Isabelle Boyd says the best educators are the same in and out of the classroom.
When researchers ask what makes a good teacher, the results always throw up common themes.
One outlier that makes me smile is ‘the teacher smells nice’ – but the factor that always tops the chart is about how the teacher made you feel.
If I asked you to name your favourite teacher you would have an answer. It is highly unlikely that you would remember subjects or lessons but you would talk about the how Mr/Mrs/Miss made you feel. It would be the teacher who included every- one and didn’t have favourites. The teacher who laughed with you and not at you and the teacher who was definitely firm but fair. This model of the good teacher is universal and is of vital importance in our Catholic schools.
Personal relationships, particularly between teachers and pupils, are at the heart of Catholic education. My teaching career began in John Bosco Secondary school in Glasgow and it serves us well to remember the saint’s words ‘education is a thing of the heart’.
In remembering your favourite teacher, I bet they were not cuddly or wishy-washy but set clear boundaries and showed consistency in their dealings with pupils. I am confident that they said prayers with us daily, that they displayed a commitment to learning and teaching, a caring and concerned attitude for people and environment together with patience and resilience. These favourite teachers made us feel liked, understood, encouraged and challenged to do our best. They guided us and kept us on our toes! They found out what we were good at rather than always highlighting our failings.
These are examples of Gospel values of love, truth and compassion. Gospel values transform lives and pupils in our schools are at particularly transformative times in life. In the values they live teachers help children and young people become the Christian adults of the future.
Good teachers lead their pupils to success – exam results, progress, etc. – but it is what Professor Gerald Grace, distinguished Catholic Education scholar, calls the ‘hidden pedagogy’ that makes our Catholic schools distinctive. Professor Grace pleads that in striving for academic excellence, we do not lose sight of our mission of ‘educational service to the poor and religious service to the Church’ and the promotion of the common good.
Catholic schools do not exacerbate differences between peoples but support cooperation with others. Our schools and teachers are open to others and respect their way of thinking and of living.
In Scotland, we are blessed in that teachers appointed to our schools are expected to support the aims, mission, values and ethos of the school, as detailed in the Charter for Catholic Schools in Scotland. This charter sets out the distinctive nature of the Catholic school and the teacher’s role in promoting and supporting the inclusive ethos ‘to honour the life, dignity and voice of each person, made in the image of God’ and to communicating Church social teaching ‘to promote social justice and opportunity for all’.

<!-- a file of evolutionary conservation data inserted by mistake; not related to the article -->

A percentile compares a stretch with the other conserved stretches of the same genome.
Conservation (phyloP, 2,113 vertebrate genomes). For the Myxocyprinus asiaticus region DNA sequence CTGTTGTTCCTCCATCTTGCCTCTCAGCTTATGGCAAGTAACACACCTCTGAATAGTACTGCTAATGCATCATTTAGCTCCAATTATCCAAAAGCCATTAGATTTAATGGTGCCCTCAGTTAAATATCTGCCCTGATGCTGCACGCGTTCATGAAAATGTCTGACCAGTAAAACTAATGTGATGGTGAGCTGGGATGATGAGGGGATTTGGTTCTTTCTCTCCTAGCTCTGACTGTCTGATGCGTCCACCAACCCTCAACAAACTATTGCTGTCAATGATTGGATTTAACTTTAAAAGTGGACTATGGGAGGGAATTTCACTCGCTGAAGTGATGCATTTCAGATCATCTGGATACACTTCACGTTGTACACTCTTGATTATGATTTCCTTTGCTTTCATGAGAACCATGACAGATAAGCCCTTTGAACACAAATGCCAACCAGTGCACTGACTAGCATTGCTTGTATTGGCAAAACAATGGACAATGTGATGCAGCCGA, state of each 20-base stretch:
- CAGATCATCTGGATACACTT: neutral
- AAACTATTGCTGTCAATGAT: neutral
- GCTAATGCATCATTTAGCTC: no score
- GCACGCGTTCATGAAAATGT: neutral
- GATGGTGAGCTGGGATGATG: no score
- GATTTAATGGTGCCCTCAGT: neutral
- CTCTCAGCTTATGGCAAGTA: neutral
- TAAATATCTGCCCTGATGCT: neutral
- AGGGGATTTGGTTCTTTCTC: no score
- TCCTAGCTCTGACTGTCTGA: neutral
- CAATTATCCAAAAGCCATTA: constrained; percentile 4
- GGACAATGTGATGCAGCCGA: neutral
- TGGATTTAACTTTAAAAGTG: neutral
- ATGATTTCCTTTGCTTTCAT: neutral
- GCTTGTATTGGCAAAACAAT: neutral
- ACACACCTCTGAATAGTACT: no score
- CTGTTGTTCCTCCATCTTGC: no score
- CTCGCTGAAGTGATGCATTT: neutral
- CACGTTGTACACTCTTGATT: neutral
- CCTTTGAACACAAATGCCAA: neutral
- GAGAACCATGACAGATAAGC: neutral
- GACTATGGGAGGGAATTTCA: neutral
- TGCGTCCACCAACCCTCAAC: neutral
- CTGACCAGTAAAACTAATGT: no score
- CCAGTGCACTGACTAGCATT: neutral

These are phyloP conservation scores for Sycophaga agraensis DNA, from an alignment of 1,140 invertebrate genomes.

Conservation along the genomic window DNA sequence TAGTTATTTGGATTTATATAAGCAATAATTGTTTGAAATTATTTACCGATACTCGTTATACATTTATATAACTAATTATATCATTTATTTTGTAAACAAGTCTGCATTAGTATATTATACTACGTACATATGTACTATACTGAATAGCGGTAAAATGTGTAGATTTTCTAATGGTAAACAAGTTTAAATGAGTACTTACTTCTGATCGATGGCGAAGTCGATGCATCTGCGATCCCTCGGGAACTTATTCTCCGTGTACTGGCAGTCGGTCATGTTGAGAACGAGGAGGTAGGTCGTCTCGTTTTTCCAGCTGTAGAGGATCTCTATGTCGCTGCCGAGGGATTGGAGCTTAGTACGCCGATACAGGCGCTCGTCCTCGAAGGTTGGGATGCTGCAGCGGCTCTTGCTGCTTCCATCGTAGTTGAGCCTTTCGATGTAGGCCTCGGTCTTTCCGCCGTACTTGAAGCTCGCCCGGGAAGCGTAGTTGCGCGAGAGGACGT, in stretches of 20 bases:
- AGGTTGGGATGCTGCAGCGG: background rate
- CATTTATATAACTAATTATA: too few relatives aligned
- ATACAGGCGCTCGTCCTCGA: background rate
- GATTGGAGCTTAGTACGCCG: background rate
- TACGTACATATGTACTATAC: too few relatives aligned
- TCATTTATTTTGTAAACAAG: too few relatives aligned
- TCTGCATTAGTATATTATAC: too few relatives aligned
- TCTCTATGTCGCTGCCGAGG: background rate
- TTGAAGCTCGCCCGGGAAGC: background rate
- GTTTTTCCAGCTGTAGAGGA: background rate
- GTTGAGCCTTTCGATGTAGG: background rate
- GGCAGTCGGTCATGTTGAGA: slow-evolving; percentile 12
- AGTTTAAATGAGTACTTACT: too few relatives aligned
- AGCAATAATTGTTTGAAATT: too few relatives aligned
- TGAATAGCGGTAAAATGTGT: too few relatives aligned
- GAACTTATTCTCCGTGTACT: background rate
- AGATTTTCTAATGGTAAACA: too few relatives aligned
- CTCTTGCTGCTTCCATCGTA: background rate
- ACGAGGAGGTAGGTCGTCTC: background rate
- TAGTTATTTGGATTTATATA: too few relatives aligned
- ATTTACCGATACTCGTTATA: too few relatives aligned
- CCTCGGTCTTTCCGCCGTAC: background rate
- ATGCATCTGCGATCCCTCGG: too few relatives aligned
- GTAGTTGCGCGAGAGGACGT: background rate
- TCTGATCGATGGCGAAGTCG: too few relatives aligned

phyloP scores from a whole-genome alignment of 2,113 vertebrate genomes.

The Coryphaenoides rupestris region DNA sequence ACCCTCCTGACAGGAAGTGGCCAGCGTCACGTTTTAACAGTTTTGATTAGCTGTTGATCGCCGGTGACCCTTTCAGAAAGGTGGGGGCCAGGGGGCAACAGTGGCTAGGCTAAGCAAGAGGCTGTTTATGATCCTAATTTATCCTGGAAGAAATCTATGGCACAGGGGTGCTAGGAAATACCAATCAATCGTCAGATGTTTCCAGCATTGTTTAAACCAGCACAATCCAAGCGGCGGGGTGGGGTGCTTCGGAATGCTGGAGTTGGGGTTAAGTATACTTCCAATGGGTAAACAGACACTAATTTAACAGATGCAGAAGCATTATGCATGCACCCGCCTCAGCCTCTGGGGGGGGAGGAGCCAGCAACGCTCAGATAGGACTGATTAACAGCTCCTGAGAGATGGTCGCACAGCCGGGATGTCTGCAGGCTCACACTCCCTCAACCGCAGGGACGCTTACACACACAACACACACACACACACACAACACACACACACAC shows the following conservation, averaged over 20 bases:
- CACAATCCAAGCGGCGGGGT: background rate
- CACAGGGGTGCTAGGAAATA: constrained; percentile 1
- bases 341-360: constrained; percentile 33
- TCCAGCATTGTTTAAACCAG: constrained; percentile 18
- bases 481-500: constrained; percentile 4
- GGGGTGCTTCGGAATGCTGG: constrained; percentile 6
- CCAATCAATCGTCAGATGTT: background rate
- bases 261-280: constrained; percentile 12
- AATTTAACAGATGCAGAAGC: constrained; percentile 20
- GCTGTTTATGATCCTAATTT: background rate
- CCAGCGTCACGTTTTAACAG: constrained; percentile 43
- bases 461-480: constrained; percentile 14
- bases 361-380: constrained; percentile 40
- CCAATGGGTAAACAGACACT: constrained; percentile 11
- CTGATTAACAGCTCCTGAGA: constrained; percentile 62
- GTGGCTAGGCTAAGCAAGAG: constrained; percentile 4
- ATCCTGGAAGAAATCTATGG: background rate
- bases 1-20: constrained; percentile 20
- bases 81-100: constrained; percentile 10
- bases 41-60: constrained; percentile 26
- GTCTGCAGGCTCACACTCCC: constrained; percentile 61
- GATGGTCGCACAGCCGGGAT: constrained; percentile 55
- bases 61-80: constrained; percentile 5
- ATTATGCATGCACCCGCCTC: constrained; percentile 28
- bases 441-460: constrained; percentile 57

However, we need our Catholic teachers to live that charter. The authentic teacher as one who ‘brings their whole self’ to the classroom every day.
I often repeat a story I heard from a headteacher colleague who reminds the teachers in her school that their Faith and commitment cannot be worn like an overcoat. An overcoat put on when arriving at school in the morning but discarded at the front gate on the way into the ‘real’ world. We need teachers who promote and support Gospel values at work but also at home and in their communities.
God forgive me, but I was suspicious of some of the holy Joes I met in my career. Thankfully, a tiny but very pious minority – even carrying the cross and washing the feet of staff during Lent – but donning the over- coat on the way in and discarding it on the way out.
Giving less than 100% for the children in front of them but expecting the teachers in their own son or daughter’s school to go the extra mile. Making derogatory remarks about choices made by families we are paid to serve and by making children in their ‘care’ feel worth less than others.
We require all our teachers to be living role models who speak out for all and especially for the marginalised in society. Teachers who are appalled and seek action on the drug deaths in Scotland and seek compassion for the families fleeing their homelands in dinghies.
We need teachers who understand that poverty and homelessness is not the fault of the poor and teachers who have empathy for the plight of families in our communities at home and abroad. Our schools do fantastic work. Our teachers work hard often in trying circumstances, particularly during the pandemic, but we cannot be complacent.
Yes, there are syllabuses to teach and exams to be prepared for but the truly authentic Catholic teacher will display rigour, will challenge, will encourage critical thinking and advise on real world problems. They will bring their whole selves to the classroom every day. In this way, as Catholic teachers they will model Catholic teaching and Gospel values. If doing this, then surely our young will follow suit.